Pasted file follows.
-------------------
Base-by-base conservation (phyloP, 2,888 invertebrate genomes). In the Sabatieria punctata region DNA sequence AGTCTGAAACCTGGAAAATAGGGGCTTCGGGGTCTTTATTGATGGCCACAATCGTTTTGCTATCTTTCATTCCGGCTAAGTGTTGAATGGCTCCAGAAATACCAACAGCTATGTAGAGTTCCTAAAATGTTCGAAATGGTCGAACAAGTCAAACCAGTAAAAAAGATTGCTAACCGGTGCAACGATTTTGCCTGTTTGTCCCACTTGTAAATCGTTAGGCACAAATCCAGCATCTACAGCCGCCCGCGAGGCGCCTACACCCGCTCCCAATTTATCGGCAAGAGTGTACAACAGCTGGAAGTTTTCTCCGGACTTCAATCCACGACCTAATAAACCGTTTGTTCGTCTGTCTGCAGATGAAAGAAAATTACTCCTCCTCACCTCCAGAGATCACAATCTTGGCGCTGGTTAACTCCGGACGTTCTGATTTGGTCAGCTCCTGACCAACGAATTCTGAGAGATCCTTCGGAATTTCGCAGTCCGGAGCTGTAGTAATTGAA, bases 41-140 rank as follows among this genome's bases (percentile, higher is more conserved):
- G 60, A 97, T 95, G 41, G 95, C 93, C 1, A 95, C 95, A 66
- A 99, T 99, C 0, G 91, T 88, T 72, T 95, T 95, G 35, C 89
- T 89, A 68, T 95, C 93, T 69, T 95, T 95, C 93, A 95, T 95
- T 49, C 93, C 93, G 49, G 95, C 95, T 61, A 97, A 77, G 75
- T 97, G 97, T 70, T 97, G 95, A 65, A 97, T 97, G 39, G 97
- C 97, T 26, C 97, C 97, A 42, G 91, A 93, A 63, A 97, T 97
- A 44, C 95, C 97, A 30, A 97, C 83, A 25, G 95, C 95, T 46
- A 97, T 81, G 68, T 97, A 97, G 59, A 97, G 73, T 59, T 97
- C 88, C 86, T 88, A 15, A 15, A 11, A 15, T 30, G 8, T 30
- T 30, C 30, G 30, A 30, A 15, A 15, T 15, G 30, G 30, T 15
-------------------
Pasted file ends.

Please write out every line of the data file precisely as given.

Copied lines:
Base-by-base conservation (phyloP, 2,888 invertebrate genomes). In the Sabatieria punctata region DNA sequence AGTCTGAAACCTGGAAAATAGGGGCTTCGGGGTCTTTATTGATGGCCACAATCGTTTTGCTATCTTTCATTCCGGCTAAGTGTTGAATGGCTCCAGAAATACCAACAGCTATGTAGAGTTCCTAAAATGTTCGAAATGGTCGAACAAGTCAAACCAGTAAAAAAGATTGCTAACCGGTGCAACGATTTTGCCTGTTTGTCCCACTTGTAAATCGTTAGGCACAAATCCAGCATCTACAGCCGCCCGCGAGGCGCCTACACCCGCTCCCAATTTATCGGCAAGAGTGTACAACAGCTGGAAGTTTTCTCCGGACTTCAATCCACGACCTAATAAACCGTTTGTTCGTCTGTCTGCAGATGAAAGAAAATTACTCCTCCTCACCTCCAGAGATCACAATCTTGGCGCTGGTTAACTCCGGACGTTCTGATTTGGTCAGCTCCTGACCAACGAATTCTGAGAGATCCTTCGGAATTTCGCAGTCCGGAGCTGTAGTAATTGAA, bases 41-140 rank as follows among this genome's bases (percentile, higher is more conserved):
- G 60, A 97, T 95, G 41, G 95, C 93, C 1, A 95, C 95, A 66
- A 99, T 99, C 0, G 91, T 88, T 72, T 95, T 95, G 35, C 89
- T 89, A 68, T 95, C 93, T 69, T 95, T 95, C 93, A 95, T 95
- T 49, C 93, C 93, G 49, G 95, C 95, T 61, A 97, A 77, G 75
- T 97, G 97, T 70, T 97, G 95, A 65, A 97, T 97, G 39, G 97
- C 97, T 26, C 97, C 97, A 42, G 91, A 93, A 63, A 97, T 97
- A 44, C 95, C 97, A 30, A 97, C 83, A 25, G 95, C 95, T 46
- A 97, T 81, G 68, T 97, A 97, G 59, A 97, G 73, T 59, T 97
- C 88, C 86, T 88, A 15, A 15, A 11, A 15, T 30, G 8, T 30
- T 30, C 30, G 30, A 30, A 15, A 15, T 15, G 30, G 30, T 15